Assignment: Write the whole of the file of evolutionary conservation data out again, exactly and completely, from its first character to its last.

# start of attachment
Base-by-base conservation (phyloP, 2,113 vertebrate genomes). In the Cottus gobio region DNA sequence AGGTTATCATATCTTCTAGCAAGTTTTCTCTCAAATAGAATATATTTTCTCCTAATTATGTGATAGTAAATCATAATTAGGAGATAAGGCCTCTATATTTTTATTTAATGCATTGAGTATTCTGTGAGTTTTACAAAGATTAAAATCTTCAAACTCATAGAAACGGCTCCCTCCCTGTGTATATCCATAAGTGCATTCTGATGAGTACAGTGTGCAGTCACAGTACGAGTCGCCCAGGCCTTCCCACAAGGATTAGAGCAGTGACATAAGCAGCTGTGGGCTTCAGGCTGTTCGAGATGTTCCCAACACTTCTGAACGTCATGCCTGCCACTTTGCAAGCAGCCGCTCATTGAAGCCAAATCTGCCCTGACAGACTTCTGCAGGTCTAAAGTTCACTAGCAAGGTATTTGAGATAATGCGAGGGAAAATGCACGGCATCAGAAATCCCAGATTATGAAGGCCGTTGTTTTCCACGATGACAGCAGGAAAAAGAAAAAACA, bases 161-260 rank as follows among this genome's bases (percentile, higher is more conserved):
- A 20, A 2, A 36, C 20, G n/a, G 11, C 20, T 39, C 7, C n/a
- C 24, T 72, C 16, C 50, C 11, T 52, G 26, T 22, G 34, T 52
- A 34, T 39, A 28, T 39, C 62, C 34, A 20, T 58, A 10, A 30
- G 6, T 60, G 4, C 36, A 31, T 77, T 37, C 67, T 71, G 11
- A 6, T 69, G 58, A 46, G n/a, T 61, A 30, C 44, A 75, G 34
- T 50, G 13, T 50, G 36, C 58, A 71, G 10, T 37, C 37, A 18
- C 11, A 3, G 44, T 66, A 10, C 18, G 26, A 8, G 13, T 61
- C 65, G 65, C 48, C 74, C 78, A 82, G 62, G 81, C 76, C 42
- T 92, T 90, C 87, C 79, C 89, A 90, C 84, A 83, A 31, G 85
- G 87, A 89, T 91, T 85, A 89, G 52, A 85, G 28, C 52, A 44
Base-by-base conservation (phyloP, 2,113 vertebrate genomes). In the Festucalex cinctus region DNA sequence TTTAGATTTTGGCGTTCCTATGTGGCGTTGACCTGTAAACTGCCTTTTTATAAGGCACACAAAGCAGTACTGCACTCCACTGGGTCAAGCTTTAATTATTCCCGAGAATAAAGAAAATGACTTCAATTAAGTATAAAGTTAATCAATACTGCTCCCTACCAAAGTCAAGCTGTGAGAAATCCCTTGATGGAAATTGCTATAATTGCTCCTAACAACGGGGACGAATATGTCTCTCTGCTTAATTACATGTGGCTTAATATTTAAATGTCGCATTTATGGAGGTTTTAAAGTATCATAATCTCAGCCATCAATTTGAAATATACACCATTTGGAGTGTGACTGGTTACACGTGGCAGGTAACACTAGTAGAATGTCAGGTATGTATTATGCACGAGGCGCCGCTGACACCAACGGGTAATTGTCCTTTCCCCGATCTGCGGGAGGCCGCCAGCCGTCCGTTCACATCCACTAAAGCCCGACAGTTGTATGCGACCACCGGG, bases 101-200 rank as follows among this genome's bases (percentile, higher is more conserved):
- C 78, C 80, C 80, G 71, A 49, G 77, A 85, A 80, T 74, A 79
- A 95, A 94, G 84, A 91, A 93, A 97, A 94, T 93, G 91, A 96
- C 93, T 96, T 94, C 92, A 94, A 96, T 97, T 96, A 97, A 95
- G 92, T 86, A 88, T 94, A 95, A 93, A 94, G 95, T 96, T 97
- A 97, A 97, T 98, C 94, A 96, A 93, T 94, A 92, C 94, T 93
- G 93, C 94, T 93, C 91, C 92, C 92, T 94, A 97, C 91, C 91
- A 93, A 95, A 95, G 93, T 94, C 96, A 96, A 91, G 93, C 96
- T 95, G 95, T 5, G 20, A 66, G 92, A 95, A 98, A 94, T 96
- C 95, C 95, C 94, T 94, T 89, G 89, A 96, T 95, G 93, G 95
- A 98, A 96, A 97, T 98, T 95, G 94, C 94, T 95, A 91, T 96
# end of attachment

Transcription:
Base-by-base conservation (phyloP, 2,113 vertebrate genomes). In the Cottus gobio region DNA sequence AGGTTATCATATCTTCTAGCAAGTTTTCTCTCAAATAGAATATATTTTCTCCTAATTATGTGATAGTAAATCATAATTAGGAGATAAGGCCTCTATATTTTTATTTAATGCATTGAGTATTCTGTGAGTTTTACAAAGATTAAAATCTTCAAACTCATAGAAACGGCTCCCTCCCTGTGTATATCCATAAGTGCATTCTGATGAGTACAGTGTGCAGTCACAGTACGAGTCGCCCAGGCCTTCCCACAAGGATTAGAGCAGTGACATAAGCAGCTGTGGGCTTCAGGCTGTTCGAGATGTTCCCAACACTTCTGAACGTCATGCCTGCCACTTTGCAAGCAGCCGCTCATTGAAGCCAAATCTGCCCTGACAGACTTCTGCAGGTCTAAAGTTCACTAGCAAGGTATTTGAGATAATGCGAGGGAAAATGCACGGCATCAGAAATCCCAGATTATGAAGGCCGTTGTTTTCCACGATGACAGCAGGAAAAAGAAAAAACA, bases 161-260 rank as follows among this genome's bases (percentile, higher is more conserved):
- A 20, A 2, A 36, C 20, G n/a, G 11, C 20, T 39, C 7, C n/a
- C 24, T 72, C 16, C 50, C 11, T 52, G 26, T 22, G 34, T 52
- A 34, T 39, A 28, T 39, C 62, C 34, A 20, T 58, A 10, A 30
- G 6, T 60, G 4, C 36, A 31, T 77, T 37, C 67, T 71, G 11
- A 6, T 69, G 58, A 46, G n/a, T 61, A 30, C 44, A 75, G 34
- T 50, G 13, T 50, G 36, C 58, A 71, G 10, T 37, C 37, A 18
- C 11, A 3, G 44, T 66, A 10, C 18, G 26, A 8, G 13, T 61
- C 65, G 65, C 48, C 74, C 78, A 82, G 62, G 81, C 76, C 42
- T 92, T 90, C 87, C 79, C 89, A 90, C 84, A 83, A 31, G 85
- G 87, A 89, T 91, T 85, A 89, G 52, A 85, G 28, C 52, A 44
Base-by-base conservation (phyloP, 2,113 vertebrate genomes). In the Festucalex cinctus region DNA sequence TTTAGATTTTGGCGTTCCTATGTGGCGTTGACCTGTAAACTGCCTTTTTATAAGGCACACAAAGCAGTACTGCACTCCACTGGGTCAAGCTTTAATTATTCCCGAGAATAAAGAAAATGACTTCAATTAAGTATAAAGTTAATCAATACTGCTCCCTACCAAAGTCAAGCTGTGAGAAATCCCTTGATGGAAATTGCTATAATTGCTCCTAACAACGGGGACGAATATGTCTCTCTGCTTAATTACATGTGGCTTAATATTTAAATGTCGCATTTATGGAGGTTTTAAAGTATCATAATCTCAGCCATCAATTTGAAATATACACCATTTGGAGTGTGACTGGTTACACGTGGCAGGTAACACTAGTAGAATGTCAGGTATGTATTATGCACGAGGCGCCGCTGACACCAACGGGTAATTGTCCTTTCCCCGATCTGCGGGAGGCCGCCAGCCGTCCGTTCACATCCACTAAAGCCCGACAGTTGTATGCGACCACCGGG, bases 101-200 rank as follows among this genome's bases (percentile, higher is more conserved):
- C 78, C 80, C 80, G 71, A 49, G 77, A 85, A 80, T 74, A 79
- A 95, A 94, G 84, A 91, A 93, A 97, A 94, T 93, G 91, A 96
- C 93, T 96, T 94, C 92, A 94, A 96, T 97, T 96, A 97, A 95
- G 92, T 86, A 88, T 94, A 95, A 93, A 94, G 95, T 96, T 97
- A 97, A 97, T 98, C 94, A 96, A 93, T 94, A 92, C 94, T 93
- G 93, C 94, T 93, C 91, C 92, C 92, T 94, A 97, C 91, C 91
- A 93, A 95, A 95, G 93, T 94, C 96, A 96, A 91, G 93, C 96
- T 95, G 95, T 5, G 20, A 66, G 92, A 95, A 98, A 94, T 96
- C 95, C 95, C 94, T 94, T 89, G 89, A 96, T 95, G 93, G 95
- A 98, A 96, A 97, T 98, T 95, G 94, C 94, T 95, A 91, T 96